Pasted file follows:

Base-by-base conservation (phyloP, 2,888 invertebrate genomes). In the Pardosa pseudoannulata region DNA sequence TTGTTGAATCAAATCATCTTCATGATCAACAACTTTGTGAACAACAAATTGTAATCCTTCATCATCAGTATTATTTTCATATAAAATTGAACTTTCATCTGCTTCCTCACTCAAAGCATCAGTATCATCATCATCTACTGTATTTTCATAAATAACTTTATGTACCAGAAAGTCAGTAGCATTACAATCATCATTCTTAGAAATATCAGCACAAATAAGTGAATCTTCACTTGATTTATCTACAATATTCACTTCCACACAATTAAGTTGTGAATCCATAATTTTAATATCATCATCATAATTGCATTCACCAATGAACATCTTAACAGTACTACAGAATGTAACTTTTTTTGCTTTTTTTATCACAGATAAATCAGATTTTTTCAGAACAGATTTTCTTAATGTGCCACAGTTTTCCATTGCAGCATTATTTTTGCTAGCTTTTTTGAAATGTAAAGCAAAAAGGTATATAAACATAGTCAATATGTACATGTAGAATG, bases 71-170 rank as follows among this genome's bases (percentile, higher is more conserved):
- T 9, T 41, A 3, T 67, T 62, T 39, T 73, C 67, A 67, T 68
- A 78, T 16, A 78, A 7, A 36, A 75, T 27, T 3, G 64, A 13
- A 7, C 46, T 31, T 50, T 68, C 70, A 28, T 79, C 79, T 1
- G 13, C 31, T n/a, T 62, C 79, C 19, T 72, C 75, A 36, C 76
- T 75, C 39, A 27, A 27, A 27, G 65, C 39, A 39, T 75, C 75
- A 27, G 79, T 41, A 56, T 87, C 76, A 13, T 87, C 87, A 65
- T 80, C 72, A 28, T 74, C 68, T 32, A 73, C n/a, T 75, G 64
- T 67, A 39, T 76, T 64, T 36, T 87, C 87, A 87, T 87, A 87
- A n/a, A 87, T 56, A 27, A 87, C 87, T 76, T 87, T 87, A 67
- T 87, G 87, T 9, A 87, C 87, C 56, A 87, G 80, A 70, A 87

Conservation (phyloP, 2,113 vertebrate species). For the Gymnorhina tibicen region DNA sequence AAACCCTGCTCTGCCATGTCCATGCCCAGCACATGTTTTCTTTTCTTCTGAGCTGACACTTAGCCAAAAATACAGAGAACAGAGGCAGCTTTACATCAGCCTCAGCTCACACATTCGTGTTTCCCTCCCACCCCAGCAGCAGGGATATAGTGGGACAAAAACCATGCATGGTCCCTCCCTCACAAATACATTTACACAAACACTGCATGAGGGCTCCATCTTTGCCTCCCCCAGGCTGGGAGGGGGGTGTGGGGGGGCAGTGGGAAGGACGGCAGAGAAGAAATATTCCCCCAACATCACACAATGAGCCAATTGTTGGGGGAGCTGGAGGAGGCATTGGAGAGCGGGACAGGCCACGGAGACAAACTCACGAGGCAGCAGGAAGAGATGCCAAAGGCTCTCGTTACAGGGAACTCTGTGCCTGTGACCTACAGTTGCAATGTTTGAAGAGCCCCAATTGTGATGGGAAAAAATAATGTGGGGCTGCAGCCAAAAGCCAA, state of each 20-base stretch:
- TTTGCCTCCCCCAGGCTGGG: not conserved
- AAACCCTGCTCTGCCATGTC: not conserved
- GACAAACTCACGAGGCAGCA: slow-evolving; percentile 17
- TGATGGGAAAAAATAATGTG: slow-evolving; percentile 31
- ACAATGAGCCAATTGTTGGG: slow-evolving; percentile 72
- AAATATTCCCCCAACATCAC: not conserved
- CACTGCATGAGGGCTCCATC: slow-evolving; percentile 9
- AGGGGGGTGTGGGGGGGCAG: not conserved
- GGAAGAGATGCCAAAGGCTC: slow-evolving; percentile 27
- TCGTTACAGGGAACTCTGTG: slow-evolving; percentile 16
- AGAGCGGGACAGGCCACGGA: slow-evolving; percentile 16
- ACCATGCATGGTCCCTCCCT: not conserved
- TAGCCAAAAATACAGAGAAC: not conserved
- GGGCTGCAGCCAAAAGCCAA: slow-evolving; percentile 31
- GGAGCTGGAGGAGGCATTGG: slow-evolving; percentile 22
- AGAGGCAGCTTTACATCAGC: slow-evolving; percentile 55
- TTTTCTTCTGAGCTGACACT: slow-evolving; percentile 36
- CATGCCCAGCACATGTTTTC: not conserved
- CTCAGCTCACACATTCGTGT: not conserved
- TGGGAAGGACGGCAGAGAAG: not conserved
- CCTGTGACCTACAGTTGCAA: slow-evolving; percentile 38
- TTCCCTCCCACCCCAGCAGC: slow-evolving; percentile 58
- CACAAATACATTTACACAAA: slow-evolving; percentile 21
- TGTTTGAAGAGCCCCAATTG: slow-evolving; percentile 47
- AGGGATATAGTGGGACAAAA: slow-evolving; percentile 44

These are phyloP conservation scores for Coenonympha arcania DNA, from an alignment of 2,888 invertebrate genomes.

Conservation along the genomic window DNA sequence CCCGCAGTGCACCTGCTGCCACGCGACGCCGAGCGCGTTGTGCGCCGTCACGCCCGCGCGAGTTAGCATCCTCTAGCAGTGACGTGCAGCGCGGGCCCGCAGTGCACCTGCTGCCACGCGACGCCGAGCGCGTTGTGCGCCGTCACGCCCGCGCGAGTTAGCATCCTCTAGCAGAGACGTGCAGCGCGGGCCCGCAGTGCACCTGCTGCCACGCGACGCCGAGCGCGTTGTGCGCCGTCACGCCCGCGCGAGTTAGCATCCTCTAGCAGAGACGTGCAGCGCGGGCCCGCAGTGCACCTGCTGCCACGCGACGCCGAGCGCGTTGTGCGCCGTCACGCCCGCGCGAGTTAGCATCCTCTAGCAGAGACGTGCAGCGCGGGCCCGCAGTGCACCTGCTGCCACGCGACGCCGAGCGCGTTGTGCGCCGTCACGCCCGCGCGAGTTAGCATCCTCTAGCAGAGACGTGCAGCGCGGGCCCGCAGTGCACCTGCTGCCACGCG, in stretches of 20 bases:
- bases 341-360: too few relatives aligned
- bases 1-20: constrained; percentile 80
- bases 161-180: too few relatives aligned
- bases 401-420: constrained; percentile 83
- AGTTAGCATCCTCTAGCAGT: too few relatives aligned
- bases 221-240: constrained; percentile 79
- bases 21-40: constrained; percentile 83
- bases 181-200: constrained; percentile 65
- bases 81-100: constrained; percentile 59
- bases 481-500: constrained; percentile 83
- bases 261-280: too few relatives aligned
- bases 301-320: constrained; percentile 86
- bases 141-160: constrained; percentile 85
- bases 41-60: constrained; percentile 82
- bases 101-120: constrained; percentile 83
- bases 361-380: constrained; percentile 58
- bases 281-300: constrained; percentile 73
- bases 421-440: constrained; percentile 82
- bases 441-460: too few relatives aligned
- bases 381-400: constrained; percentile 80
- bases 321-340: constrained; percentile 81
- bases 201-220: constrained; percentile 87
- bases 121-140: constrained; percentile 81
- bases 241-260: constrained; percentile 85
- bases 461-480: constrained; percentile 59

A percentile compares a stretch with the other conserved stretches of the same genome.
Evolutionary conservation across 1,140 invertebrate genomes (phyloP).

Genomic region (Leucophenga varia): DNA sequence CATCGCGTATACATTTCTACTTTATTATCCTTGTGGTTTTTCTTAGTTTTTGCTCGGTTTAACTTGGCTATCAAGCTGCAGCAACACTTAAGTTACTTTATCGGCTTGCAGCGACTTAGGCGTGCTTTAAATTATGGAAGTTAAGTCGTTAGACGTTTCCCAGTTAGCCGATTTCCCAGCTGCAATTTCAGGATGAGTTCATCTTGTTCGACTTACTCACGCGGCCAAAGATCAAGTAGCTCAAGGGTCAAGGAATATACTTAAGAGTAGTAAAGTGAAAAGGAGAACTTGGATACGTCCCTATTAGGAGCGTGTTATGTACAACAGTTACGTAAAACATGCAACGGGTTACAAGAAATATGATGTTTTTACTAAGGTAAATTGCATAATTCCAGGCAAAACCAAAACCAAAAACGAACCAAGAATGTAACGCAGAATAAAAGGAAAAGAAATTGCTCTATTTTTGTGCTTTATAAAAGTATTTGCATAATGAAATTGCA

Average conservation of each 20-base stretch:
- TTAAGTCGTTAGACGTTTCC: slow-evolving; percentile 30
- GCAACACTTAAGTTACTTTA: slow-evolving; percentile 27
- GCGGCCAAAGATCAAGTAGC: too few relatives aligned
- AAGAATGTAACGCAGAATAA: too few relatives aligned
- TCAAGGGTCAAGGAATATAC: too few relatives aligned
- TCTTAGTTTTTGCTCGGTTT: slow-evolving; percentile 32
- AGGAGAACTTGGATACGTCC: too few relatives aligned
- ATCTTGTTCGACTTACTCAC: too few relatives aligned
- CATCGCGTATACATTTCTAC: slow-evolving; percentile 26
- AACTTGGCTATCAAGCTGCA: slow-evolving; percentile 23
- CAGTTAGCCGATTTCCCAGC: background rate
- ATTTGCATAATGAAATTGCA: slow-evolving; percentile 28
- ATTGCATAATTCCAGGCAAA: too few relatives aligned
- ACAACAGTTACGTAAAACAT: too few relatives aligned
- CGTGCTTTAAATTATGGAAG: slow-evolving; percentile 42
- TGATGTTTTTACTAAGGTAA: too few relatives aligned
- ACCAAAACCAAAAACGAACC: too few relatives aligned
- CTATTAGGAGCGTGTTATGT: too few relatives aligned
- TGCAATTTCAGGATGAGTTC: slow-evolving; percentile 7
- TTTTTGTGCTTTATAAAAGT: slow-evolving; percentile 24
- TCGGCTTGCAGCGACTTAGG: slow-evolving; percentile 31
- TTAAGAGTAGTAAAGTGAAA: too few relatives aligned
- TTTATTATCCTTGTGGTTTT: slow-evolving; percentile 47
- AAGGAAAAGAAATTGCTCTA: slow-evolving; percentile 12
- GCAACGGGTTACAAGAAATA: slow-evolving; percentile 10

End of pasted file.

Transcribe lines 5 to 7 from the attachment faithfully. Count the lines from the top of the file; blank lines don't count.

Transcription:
- G 13, C 31, T n/a, T 62, C 79, C 19, T 72, C 75, A 36, C 76
- T 75, C 39, A 27, A 27, A 27, G 65, C 39, A 39, T 75, C 75
- A 27, G 79, T 41, A 56, T 87, C 76, A 13, T 87, C 87, A 65